It's been a while since I tackled one of the Delphic Maxims. Today I wanted to talk a little about Delphic Maxim number 106: be grateful (Ευγνωμων γινου). Gratitude is getting pretty hard to come by in this day and age. It requires the ability to regard the actions of another in such a way that you let go of your own preconceptions and desires.

As humans, we tend to want things, lots of things. Yesterday, I was looking at a video of 'The Marshmallow Experiment' on Youtube. It went a little like this: a child of a relatively young age, was sat down in a chair in front of a table and given a marshmallow on a plate. He or she was then told that, if he or she did not eat the marshmallow before the tester came back, the child would get a second marshmallow, and would be allowed to eat both. If the child ate the marshmallow, he or she would only have gotten two. What followed next were twenty excruciating minutes of children trying their hardest (usually, some gave in right away and ate the one marshmallow) not to eat the marshmallow. It's an exercise in delayed gratification. Here's one of the videos I watched, because it's pretty darn cute.

The point is: we want things. In the core of our being, our Id is running around like the little Sultana monster (I'm now realizing that might be a Dutch thing, but go with it), looking for food, shelter, love, stability, riches... whichever you desire the most. Somewhere along the way, the desire to have something might start to overrule our social graces; we become entitled. Because of our histories, our brains, our money, our place in the hierarchy, we are entitled to certain things other might not have or ever get. Because we're better, or wiser, or prettier, or whatever. We start to place ourself above others and are no longer grateful for the things we have and get, because we feel we deserve them for some reason.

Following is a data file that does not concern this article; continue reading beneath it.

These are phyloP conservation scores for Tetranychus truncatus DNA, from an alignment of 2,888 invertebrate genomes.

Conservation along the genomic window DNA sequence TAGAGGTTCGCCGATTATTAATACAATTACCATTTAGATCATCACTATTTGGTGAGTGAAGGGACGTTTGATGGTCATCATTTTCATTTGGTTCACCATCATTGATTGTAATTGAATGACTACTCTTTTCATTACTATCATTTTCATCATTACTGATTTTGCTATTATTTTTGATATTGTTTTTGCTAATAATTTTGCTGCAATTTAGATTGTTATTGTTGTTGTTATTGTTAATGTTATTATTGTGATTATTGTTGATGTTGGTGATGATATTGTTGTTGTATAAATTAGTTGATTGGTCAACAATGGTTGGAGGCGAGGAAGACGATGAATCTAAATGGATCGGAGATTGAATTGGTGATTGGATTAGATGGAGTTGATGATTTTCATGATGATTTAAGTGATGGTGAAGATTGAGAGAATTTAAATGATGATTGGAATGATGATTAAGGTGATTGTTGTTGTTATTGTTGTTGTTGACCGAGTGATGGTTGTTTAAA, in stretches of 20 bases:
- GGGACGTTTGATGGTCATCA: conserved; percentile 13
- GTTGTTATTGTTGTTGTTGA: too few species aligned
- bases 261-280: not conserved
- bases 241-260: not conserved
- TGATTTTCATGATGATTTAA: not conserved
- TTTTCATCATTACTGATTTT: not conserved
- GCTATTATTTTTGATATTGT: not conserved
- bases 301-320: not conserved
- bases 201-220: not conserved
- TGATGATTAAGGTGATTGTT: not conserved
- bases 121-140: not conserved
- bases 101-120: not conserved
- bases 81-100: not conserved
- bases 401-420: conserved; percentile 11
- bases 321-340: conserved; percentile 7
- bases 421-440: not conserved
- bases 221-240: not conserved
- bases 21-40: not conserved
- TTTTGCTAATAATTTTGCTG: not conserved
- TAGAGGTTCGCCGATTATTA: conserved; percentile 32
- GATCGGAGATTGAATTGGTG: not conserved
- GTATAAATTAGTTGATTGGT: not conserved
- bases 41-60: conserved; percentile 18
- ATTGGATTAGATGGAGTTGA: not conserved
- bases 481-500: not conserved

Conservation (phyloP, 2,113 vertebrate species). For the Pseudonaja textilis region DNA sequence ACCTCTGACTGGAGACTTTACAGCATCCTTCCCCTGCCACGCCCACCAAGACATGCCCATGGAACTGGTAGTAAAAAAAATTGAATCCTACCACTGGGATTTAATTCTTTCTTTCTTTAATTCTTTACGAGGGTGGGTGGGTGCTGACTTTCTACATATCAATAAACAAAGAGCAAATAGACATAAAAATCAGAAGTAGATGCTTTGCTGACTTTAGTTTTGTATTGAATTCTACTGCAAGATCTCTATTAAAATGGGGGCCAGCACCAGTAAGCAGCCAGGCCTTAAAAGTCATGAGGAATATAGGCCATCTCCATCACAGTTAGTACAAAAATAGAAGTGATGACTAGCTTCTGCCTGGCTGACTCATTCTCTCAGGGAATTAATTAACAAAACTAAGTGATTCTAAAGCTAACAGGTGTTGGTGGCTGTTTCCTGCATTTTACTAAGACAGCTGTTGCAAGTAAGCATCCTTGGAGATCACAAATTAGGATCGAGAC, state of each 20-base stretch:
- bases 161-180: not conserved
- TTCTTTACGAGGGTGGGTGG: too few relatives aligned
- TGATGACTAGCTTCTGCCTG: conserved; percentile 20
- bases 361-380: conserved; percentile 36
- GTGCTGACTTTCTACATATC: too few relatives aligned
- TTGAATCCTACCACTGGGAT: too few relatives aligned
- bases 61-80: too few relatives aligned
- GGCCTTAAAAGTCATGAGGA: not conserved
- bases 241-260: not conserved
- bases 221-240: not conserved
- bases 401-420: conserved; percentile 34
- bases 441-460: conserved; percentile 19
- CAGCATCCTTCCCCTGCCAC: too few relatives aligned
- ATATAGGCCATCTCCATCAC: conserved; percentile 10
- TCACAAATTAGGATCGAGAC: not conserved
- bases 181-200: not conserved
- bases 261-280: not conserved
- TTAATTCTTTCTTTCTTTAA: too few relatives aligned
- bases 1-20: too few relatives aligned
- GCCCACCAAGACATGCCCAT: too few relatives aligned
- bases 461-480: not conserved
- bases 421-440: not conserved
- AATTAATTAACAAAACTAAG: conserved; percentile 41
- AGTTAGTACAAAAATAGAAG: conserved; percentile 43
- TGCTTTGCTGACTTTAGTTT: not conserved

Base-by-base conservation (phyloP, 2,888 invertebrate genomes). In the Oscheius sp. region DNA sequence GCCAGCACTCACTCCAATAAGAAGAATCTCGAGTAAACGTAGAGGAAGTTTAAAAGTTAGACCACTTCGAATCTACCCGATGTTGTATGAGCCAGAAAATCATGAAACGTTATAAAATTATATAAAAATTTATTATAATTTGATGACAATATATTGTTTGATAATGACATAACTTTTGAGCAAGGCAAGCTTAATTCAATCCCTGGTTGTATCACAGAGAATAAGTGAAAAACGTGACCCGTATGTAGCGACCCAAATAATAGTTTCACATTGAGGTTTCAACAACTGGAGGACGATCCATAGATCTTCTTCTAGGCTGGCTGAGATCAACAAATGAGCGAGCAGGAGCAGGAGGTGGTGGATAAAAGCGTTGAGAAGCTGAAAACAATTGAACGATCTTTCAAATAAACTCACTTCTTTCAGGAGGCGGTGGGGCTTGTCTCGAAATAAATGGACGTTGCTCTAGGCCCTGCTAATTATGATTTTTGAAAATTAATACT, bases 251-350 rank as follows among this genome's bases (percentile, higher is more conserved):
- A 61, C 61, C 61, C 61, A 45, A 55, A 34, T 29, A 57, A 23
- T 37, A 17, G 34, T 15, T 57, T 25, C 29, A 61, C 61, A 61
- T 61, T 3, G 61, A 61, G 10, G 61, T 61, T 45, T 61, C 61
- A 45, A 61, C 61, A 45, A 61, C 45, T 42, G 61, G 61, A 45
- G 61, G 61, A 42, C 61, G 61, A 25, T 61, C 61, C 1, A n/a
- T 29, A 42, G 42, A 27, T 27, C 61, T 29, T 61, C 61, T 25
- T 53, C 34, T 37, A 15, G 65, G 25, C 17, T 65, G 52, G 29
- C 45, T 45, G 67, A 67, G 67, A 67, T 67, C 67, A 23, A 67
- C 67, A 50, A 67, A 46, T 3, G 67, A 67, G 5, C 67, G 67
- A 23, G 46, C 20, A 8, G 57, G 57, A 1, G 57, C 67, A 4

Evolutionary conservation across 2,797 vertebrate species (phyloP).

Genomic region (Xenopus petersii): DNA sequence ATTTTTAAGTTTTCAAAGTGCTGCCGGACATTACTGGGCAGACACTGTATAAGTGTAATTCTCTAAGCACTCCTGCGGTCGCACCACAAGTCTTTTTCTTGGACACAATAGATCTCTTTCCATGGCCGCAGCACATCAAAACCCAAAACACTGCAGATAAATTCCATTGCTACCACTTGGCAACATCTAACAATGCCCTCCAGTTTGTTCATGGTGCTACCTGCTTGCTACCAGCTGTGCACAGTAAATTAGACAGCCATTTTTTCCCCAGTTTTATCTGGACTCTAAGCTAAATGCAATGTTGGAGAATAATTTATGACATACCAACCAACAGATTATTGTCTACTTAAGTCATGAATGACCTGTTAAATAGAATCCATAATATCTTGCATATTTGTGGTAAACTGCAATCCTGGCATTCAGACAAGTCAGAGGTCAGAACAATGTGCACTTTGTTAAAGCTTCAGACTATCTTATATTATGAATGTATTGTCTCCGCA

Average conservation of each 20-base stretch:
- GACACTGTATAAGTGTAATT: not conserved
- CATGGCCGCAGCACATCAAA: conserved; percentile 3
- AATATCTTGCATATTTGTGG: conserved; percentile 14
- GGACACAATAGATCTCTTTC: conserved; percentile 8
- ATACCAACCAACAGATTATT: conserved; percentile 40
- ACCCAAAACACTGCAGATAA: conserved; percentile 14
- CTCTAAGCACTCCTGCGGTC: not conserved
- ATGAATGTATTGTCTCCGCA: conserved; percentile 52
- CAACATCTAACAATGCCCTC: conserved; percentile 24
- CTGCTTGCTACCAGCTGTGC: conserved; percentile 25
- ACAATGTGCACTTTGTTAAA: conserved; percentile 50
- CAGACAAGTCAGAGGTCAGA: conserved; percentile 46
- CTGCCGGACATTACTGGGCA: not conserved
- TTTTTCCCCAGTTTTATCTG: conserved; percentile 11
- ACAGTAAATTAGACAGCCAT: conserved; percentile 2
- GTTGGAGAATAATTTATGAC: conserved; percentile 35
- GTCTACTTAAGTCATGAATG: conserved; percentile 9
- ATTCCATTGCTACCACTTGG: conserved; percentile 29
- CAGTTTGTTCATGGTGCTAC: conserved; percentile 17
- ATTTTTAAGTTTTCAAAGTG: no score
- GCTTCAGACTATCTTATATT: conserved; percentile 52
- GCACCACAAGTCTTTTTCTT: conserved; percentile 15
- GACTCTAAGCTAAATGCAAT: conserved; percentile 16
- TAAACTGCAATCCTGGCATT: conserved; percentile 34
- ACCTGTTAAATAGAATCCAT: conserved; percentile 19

This maxim asks us to remember that we are entitled to nothing, beyond what our thoughtful actions provide for us. What we do get--within that measure but especially outside of it--needs to be accepted in gratitude. This maxim ties in with kharis, xenia, most of the pillars of Hellenismos. It relates to mankind, just as it does the Theoi. What we receive from Them is valuable, and should be acknowledged as such. It's why we give sacrifice and votive offerings; we realize that fortune, as well as misery, comes from the Gods. 

So here is a reminder: to look about your life and see if you are grateful enough for what you're getting, either from your loved ones, your acquaintances, your enemies and--above all--the Theoi. Never become entitled. Especially towards the Theoi, it leads to hubris, and the Gods do not reward that kindly.